To help you suction and keep your kid’s nose from getting stuffy, get a good nasal saline preparation. Squirts and sprays are readily available at any pharmacy. Don’t feel like you need to buy a name brand—it is just saline, and saline is saline. For children who can swallow normally and protect their airways, a saline wash or a flush using a Neti pot (make sure you used distilled or sterile water) can help to clear out stuffy noses and sinuses.
Signs and Gear
Call me crazy, but pretty much everybody can use a hand-washing reminder. Get your own at Just Bathrooms Signs. I particularly like the one shown here, available at http://www.justbathroomsigns.com/safety-signs/hand-washing-signs/sku-s-5623.aspx.
You can also get a similar graphic at http://www.cafepress.com/peacewings/2127329 in many colors printed on anything from a t-shirt to a hat.
Humidifiers continue to be one of the most helpful items during cold and flu season, particularly to assist with comfortable breathing. Hot mist and cool mist humidifiers are readily available in any pharmacy for less than $50, including kid-friendly designs.
Despite what you may have heard, hot mist humidifiers do work better. They can be risky, though, because the water is literally boiled inside the machine. If a curious toddler knocks one over, he can be badly burned. In addition, if they are not cleaned rigorously, the hot environment can promote bacteria and mold growth. Don’t buy one unless you can place it in the room safely and are willing to clean it after every use. I recommend using distilled water to cut down on bacteria and mold growth.
Cool mist humidifiers often work well for people with asthma and allergies and are much safer for young children. They do require wicks and/or filters, which must be replaced regularly. Cleaning is still necessary, but these types of humidifiers tend to have less bacterial and mold growth.
Also, if you have a whole-house humidification system, turn it up! And make sure you change your furnace filters regularly as well.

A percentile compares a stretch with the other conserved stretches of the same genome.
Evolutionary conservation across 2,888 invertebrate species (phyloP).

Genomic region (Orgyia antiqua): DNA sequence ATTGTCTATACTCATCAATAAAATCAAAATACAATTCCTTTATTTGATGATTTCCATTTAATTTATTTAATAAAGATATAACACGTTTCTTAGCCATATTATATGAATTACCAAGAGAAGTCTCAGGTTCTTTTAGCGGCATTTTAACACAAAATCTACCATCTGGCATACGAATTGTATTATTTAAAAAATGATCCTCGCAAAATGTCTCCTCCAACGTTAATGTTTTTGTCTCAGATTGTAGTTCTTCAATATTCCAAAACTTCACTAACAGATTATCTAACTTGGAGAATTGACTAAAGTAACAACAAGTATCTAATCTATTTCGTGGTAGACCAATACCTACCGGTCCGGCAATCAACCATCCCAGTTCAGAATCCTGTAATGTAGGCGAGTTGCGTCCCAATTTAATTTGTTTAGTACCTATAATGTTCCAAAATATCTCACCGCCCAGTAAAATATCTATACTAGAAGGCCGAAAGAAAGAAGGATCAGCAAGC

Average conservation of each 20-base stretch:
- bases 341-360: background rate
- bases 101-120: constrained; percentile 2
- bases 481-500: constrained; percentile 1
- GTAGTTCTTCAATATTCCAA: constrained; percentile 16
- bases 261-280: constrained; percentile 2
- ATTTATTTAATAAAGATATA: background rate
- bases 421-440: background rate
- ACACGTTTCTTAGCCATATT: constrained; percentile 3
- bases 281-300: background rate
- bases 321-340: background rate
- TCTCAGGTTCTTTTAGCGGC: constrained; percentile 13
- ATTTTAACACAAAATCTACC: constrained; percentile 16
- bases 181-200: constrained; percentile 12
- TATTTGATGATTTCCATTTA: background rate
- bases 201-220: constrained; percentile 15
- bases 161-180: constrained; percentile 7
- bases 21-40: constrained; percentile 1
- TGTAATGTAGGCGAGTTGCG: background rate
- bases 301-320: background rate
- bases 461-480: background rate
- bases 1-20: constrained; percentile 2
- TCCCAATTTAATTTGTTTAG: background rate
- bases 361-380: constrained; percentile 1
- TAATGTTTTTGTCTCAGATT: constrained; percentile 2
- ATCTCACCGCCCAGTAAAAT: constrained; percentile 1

Thermometers are an absolute must, but which one should you buy? Every family should have at least one designated rectal thermometer (electronic is fine) to use when you really need an accurate temperature. Apart from that, it is mostly a matter of preference.
If you have kids who can regulate their temperatures and don’t need their temperatures taken often, an inexpensive oral thermometer is all you need.
For infants, toddlers, and children who need their temperatures taken frequently, an ear or temporal thermometer is a must. These allow you to take your child’s temperature noninvasively and as frequently as is necessary. I prefer a temporal one for accuracy, but the accuracy depends entirely on your consistent ability to use the thermometer correctly (and it is not as simple as it looks). The best one on the market remains the Exergen TemporalScanner, though new generic models work pretty well, too.
I tend to find the ear thermometers a little less reliable, but they are fine if you just need an approximation. The Braun ThermoScan continues to be a highly-rated option, though there are many others available on the market.
The most important thing you can do before cold and flu season is be prepared! You never know when a cold or flu is going to strike, so it is best to have all of the above items on hand at all times.